Chautauqua Opera Company’s composer-in-residence George Lam has combined opera with the rich history of literary arts at Chautauqua.
Lam’s three pieces, which will be performed by some of Chautauqua Opera’s Young Artists this season, use works from poets who will be on the grounds this summer as part of the Chautauqua Writers’ Center and Chautauqua Literary and Scientific Circle.
Over the course of the off-season, Lam contacted authors participating in Chautauqua’s 2018 programming, and he found poems that he believed would pair well with music.
“I just took the words and made it into a song,” Lam said. “The idea is that the artists would be working with me and would get the chance to meet with the poets and the writers who are behind these words. It’s to have more synergy between the two.”
The first piece will be performed at Thursday’s first Afternoon of Song Recital by soprano Kayla White. The song, titled “Sissieretta Jones, Carnegie Hall, 1902” from O patria mia, is a poem from Tyehimba Jess’ Olio. The book won the Pulitzer Prize in Poetry last year, and Jess spoke at Chautauqua on Tuesday, June 26.
The second piece, “Underwater Acoustics,” will be performed on Saturday July 14, at the Opera Highlights Concert. Lam based it on the poem of the same name by Rajiv Mohabir, who will join the Writers’ Center during Week Three.
Lam is still working on the third piece, titled “Such a Sweet Sorrow,” based on work from poet Allison Joseph, who will be in residence during Week Six.
Lam said poetry has a natural rhythm to it when spoken, so he found recordings of Mohabir to overlay in the piece. Lam even had White record herself reading the poem out loud to get a feel for how her voice worked naturally with the piece.
Lam also listened to the recordings of the performers to better understand their vocal ranges.
“I filter that into what I do. On top of that, that gives a lot of guidelines and restrictions, so I can push against that,” Lam said. “I could say, ‘Yes, let’s try to figure this out,’ or, ‘No, let’s try to push against it and see what happens.’ ”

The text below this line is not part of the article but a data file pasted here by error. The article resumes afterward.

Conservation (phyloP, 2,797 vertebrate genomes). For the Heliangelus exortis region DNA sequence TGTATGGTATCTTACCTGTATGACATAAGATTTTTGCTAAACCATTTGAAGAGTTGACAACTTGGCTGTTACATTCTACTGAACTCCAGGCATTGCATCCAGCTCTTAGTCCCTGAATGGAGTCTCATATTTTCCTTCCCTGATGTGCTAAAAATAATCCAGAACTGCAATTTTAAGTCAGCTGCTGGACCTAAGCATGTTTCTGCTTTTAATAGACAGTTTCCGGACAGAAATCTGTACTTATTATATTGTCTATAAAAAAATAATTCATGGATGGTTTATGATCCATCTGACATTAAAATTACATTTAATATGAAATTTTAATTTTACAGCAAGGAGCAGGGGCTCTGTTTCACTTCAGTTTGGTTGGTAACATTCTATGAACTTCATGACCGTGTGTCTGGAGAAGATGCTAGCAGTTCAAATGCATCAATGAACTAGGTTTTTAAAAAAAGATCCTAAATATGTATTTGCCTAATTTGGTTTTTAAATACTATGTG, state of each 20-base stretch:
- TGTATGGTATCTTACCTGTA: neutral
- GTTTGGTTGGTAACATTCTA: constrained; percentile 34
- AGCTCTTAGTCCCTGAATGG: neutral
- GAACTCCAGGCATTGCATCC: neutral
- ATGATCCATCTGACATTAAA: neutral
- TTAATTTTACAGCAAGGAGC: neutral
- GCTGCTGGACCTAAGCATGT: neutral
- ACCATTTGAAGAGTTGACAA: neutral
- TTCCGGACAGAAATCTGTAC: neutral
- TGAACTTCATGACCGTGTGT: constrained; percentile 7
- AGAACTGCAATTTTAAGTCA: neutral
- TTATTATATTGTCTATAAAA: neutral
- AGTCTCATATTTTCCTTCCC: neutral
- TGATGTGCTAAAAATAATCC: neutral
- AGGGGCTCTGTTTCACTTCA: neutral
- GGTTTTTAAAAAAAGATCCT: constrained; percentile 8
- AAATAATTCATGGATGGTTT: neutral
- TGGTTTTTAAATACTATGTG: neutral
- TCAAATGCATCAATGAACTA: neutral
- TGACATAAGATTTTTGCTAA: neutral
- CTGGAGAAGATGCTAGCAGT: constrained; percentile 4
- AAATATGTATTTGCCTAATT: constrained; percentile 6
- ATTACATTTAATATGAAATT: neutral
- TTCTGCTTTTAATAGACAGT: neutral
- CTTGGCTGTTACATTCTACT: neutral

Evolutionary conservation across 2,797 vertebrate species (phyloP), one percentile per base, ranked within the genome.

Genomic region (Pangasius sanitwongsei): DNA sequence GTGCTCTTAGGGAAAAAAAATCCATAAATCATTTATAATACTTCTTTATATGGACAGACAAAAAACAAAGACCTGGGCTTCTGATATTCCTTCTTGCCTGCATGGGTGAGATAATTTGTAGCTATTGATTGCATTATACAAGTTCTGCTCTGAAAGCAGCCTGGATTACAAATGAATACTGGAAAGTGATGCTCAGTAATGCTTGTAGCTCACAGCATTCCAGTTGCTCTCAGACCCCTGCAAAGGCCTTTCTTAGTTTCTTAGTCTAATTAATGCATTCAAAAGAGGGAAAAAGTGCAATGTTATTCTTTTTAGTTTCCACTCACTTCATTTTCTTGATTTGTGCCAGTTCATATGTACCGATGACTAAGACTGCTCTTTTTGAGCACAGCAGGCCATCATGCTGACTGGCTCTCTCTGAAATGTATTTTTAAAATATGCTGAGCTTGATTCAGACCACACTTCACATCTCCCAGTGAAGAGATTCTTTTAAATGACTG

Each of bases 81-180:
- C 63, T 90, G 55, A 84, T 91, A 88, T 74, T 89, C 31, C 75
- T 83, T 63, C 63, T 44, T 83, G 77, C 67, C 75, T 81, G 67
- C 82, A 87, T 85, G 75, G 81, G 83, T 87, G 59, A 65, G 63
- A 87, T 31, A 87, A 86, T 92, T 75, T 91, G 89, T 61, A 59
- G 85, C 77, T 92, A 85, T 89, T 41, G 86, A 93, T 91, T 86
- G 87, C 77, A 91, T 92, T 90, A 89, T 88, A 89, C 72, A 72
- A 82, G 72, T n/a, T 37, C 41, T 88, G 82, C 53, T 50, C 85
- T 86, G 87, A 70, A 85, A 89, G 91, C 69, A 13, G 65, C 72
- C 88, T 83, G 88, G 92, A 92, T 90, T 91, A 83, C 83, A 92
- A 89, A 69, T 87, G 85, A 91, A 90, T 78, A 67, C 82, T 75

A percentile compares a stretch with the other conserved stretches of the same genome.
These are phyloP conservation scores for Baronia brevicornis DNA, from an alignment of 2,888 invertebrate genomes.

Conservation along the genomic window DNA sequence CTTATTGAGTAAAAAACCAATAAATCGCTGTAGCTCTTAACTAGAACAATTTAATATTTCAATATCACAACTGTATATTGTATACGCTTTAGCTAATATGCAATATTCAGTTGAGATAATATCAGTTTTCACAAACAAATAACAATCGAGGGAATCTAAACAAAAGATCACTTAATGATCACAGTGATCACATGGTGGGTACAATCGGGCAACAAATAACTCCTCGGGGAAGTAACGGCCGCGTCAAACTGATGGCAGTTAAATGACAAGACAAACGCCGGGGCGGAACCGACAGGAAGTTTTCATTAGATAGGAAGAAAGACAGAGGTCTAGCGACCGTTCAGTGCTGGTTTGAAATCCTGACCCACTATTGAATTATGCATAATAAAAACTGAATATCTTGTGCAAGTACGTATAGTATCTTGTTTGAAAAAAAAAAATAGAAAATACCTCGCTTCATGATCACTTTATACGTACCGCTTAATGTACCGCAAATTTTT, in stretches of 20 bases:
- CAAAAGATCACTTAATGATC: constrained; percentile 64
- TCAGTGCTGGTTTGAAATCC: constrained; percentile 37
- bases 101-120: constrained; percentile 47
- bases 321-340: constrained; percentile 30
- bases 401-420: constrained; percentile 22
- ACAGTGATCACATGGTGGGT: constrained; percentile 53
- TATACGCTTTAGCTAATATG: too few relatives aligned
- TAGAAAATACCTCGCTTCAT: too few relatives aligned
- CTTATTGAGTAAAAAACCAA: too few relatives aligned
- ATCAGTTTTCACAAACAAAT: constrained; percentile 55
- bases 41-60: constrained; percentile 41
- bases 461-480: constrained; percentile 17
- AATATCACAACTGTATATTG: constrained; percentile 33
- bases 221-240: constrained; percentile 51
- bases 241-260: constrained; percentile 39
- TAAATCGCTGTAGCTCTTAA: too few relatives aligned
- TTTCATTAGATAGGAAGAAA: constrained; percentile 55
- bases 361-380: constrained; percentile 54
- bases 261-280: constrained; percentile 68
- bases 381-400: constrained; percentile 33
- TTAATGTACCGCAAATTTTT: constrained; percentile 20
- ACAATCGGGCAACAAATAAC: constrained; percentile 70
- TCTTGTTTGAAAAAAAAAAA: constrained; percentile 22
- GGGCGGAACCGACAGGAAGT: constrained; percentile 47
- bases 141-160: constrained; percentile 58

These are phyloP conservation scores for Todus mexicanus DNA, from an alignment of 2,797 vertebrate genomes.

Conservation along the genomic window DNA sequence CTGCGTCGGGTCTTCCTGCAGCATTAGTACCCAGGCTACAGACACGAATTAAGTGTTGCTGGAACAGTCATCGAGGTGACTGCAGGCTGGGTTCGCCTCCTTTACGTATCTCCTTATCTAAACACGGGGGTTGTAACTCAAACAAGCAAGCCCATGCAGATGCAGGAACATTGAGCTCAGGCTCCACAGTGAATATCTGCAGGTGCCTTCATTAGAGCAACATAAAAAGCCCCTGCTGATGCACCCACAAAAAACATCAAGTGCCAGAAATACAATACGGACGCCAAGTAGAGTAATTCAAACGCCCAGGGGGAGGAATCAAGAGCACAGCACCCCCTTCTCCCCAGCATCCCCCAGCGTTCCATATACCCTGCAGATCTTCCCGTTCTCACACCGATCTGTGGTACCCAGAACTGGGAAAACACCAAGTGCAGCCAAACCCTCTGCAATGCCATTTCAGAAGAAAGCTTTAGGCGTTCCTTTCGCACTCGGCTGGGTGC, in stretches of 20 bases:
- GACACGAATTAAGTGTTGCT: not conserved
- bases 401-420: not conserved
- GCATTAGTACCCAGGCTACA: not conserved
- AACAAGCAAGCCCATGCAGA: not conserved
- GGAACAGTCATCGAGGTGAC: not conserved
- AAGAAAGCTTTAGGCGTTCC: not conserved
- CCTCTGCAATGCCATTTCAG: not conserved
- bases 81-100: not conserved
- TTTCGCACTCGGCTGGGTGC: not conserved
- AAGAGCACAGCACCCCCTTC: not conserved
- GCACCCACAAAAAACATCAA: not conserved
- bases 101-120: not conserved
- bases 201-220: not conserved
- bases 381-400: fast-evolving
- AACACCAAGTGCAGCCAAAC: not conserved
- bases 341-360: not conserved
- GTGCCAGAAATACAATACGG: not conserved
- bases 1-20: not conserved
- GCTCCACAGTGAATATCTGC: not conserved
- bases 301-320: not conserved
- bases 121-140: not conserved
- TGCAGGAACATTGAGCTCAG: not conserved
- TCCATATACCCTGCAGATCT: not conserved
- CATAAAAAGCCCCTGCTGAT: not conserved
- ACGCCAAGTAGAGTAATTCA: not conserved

Lam likes the collaborative effort of working on the three pieces.
“Composing is still very largely a solitary activity, though in this case I’ve been in touch with a lot of different people,” Lam said. “It feels more like a collaborative effort, which helps.”
The summer is the perfect time for Lam to compose because he is teaching or working for Rhymes with Opera during the rest of the year. Lam co-founded the opera company in 2007, and it has since commissioned 17 operas ranging from one-minute pieces to full-length productions.
Lam is an assistant professor of music and coordinator of music at York College, The City University of New York, where he mostly teaches general music courses and music theory. He also teaches an individualized study in composition.
Lam is still trying to juggle teaching and composing, so he uses the summer and winter seasons to write the bulk of his music.
“With (teaching), you’re engaging others about music and (with composing), you’re engaging with yourself trying to figure out something that will eventually also engage with an audience,” Lam said. “It helps to have both.”
Lam was born in Hong Kong and moved to Winthrop, Massachusetts, when he was 12. He learned to play violin and piano, but the middle school he attended didn’t have an orchestra. He took a band class, where he played percussion and started to learn more about other instruments. That’s when he first realized he wanted to be a teacher.
He earned a bachelor’s in music from Boston University and continued his education in the master’s program at the Peabody Conservatory in Baltimore, finally earning a doctorate from Duke University.
People often ask Lam what his hobbies are, and he draws a blank almost every time because music is the first thing that comes to mind.
“It’s funny because this is fun, but it’s also work,” Lam said. “I dance around it being a hobby but also a profession. Whenever there’s a chance that I get to be a professional composer this way … I think that really is the best part. Whenever there is an opportunity for recognition, of course, but also an opportunity to collaborate in a professional setting, I treasure that.”